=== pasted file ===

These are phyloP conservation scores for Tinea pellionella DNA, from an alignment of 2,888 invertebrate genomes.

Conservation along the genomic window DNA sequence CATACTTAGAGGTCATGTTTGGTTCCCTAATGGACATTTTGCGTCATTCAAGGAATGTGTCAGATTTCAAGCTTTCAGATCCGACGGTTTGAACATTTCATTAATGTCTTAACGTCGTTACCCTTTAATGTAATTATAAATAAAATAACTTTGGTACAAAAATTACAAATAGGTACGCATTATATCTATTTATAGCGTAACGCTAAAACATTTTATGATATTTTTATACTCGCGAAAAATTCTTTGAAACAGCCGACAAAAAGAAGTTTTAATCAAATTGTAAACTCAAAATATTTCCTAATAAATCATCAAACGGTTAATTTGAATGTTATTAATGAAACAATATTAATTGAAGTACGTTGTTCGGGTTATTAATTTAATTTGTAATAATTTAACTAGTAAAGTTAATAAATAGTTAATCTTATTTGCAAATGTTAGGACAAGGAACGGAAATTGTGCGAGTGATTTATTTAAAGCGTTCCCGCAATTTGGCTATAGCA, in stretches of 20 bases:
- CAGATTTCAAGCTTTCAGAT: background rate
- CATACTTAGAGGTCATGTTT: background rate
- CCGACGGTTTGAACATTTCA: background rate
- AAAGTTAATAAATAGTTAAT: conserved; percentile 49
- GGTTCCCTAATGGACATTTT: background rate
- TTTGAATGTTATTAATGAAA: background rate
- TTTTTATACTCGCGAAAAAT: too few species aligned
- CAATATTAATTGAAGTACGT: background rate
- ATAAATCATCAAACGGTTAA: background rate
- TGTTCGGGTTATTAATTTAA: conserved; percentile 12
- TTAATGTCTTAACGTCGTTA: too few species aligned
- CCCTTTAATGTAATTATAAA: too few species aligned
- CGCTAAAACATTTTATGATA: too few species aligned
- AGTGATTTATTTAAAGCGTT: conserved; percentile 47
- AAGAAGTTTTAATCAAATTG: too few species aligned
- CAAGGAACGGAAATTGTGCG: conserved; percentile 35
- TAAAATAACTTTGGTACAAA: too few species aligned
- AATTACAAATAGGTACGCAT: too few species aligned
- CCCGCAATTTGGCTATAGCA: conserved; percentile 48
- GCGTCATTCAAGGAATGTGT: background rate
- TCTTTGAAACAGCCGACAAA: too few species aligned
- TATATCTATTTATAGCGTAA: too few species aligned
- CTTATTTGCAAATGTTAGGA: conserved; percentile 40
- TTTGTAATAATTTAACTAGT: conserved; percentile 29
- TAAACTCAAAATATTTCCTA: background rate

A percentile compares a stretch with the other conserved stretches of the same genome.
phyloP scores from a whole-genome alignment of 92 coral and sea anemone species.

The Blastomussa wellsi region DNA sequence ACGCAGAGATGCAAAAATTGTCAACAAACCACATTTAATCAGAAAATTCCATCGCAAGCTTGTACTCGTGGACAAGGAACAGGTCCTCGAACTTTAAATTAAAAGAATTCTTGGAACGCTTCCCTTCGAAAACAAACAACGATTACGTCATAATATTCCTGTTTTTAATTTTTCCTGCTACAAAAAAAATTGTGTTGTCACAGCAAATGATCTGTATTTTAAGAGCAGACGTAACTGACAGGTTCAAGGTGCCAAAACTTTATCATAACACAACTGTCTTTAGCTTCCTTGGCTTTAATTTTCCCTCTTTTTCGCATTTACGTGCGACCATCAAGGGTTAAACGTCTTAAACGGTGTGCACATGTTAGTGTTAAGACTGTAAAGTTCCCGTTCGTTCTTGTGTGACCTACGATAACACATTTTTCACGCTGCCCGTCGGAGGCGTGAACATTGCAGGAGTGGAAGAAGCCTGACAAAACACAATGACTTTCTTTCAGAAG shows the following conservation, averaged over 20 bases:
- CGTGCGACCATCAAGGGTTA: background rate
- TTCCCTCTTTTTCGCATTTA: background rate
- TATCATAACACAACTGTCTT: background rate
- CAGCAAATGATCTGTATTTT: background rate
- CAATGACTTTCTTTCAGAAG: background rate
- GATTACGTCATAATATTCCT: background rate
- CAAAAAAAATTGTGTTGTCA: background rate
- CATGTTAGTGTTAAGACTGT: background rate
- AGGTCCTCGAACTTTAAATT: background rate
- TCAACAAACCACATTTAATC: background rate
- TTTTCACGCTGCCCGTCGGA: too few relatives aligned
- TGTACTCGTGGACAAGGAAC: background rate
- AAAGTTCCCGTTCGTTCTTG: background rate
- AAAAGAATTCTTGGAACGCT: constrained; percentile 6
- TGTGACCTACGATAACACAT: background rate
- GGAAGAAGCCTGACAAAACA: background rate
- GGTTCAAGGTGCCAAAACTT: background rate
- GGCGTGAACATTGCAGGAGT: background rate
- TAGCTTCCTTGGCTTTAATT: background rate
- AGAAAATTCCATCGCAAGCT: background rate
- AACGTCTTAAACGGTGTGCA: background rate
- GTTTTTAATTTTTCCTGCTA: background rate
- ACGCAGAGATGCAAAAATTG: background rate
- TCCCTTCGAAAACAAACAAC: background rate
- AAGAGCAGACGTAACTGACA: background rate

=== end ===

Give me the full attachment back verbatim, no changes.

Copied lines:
These are phyloP conservation scores for Tinea pellionella DNA, from an alignment of 2,888 invertebrate genomes.

Conservation along the genomic window DNA sequence CATACTTAGAGGTCATGTTTGGTTCCCTAATGGACATTTTGCGTCATTCAAGGAATGTGTCAGATTTCAAGCTTTCAGATCCGACGGTTTGAACATTTCATTAATGTCTTAACGTCGTTACCCTTTAATGTAATTATAAATAAAATAACTTTGGTACAAAAATTACAAATAGGTACGCATTATATCTATTTATAGCGTAACGCTAAAACATTTTATGATATTTTTATACTCGCGAAAAATTCTTTGAAACAGCCGACAAAAAGAAGTTTTAATCAAATTGTAAACTCAAAATATTTCCTAATAAATCATCAAACGGTTAATTTGAATGTTATTAATGAAACAATATTAATTGAAGTACGTTGTTCGGGTTATTAATTTAATTTGTAATAATTTAACTAGTAAAGTTAATAAATAGTTAATCTTATTTGCAAATGTTAGGACAAGGAACGGAAATTGTGCGAGTGATTTATTTAAAGCGTTCCCGCAATTTGGCTATAGCA, in stretches of 20 bases:
- CAGATTTCAAGCTTTCAGAT: background rate
- CATACTTAGAGGTCATGTTT: background rate
- CCGACGGTTTGAACATTTCA: background rate
- AAAGTTAATAAATAGTTAAT: conserved; percentile 49
- GGTTCCCTAATGGACATTTT: background rate
- TTTGAATGTTATTAATGAAA: background rate
- TTTTTATACTCGCGAAAAAT: too few species aligned
- CAATATTAATTGAAGTACGT: background rate
- ATAAATCATCAAACGGTTAA: background rate
- TGTTCGGGTTATTAATTTAA: conserved; percentile 12
- TTAATGTCTTAACGTCGTTA: too few species aligned
- CCCTTTAATGTAATTATAAA: too few species aligned
- CGCTAAAACATTTTATGATA: too few species aligned
- AGTGATTTATTTAAAGCGTT: conserved; percentile 47
- AAGAAGTTTTAATCAAATTG: too few species aligned
- CAAGGAACGGAAATTGTGCG: conserved; percentile 35
- TAAAATAACTTTGGTACAAA: too few species aligned
- AATTACAAATAGGTACGCAT: too few species aligned
- CCCGCAATTTGGCTATAGCA: conserved; percentile 48
- GCGTCATTCAAGGAATGTGT: background rate
- TCTTTGAAACAGCCGACAAA: too few species aligned
- TATATCTATTTATAGCGTAA: too few species aligned
- CTTATTTGCAAATGTTAGGA: conserved; percentile 40
- TTTGTAATAATTTAACTAGT: conserved; percentile 29
- TAAACTCAAAATATTTCCTA: background rate

A percentile compares a stretch with the other conserved stretches of the same genome.
phyloP scores from a whole-genome alignment of 92 coral and sea anemone species.

The Blastomussa wellsi region DNA sequence ACGCAGAGATGCAAAAATTGTCAACAAACCACATTTAATCAGAAAATTCCATCGCAAGCTTGTACTCGTGGACAAGGAACAGGTCCTCGAACTTTAAATTAAAAGAATTCTTGGAACGCTTCCCTTCGAAAACAAACAACGATTACGTCATAATATTCCTGTTTTTAATTTTTCCTGCTACAAAAAAAATTGTGTTGTCACAGCAAATGATCTGTATTTTAAGAGCAGACGTAACTGACAGGTTCAAGGTGCCAAAACTTTATCATAACACAACTGTCTTTAGCTTCCTTGGCTTTAATTTTCCCTCTTTTTCGCATTTACGTGCGACCATCAAGGGTTAAACGTCTTAAACGGTGTGCACATGTTAGTGTTAAGACTGTAAAGTTCCCGTTCGTTCTTGTGTGACCTACGATAACACATTTTTCACGCTGCCCGTCGGAGGCGTGAACATTGCAGGAGTGGAAGAAGCCTGACAAAACACAATGACTTTCTTTCAGAAG shows the following conservation, averaged over 20 bases:
- CGTGCGACCATCAAGGGTTA: background rate
- TTCCCTCTTTTTCGCATTTA: background rate
- TATCATAACACAACTGTCTT: background rate
- CAGCAAATGATCTGTATTTT: background rate
- CAATGACTTTCTTTCAGAAG: background rate
- GATTACGTCATAATATTCCT: background rate
- CAAAAAAAATTGTGTTGTCA: background rate
- CATGTTAGTGTTAAGACTGT: background rate
- AGGTCCTCGAACTTTAAATT: background rate
- TCAACAAACCACATTTAATC: background rate
- TTTTCACGCTGCCCGTCGGA: too few relatives aligned
- TGTACTCGTGGACAAGGAAC: background rate
- AAAGTTCCCGTTCGTTCTTG: background rate
- AAAAGAATTCTTGGAACGCT: constrained; percentile 6
- TGTGACCTACGATAACACAT: background rate
- GGAAGAAGCCTGACAAAACA: background rate
- GGTTCAAGGTGCCAAAACTT: background rate
- GGCGTGAACATTGCAGGAGT: background rate
- TAGCTTCCTTGGCTTTAATT: background rate
- AGAAAATTCCATCGCAAGCT: background rate
- AACGTCTTAAACGGTGTGCA: background rate
- GTTTTTAATTTTTCCTGCTA: background rate
- ACGCAGAGATGCAAAAATTG: background rate
- TCCCTTCGAAAACAAACAAC: background rate
- AAGAGCAGACGTAACTGACA: background rate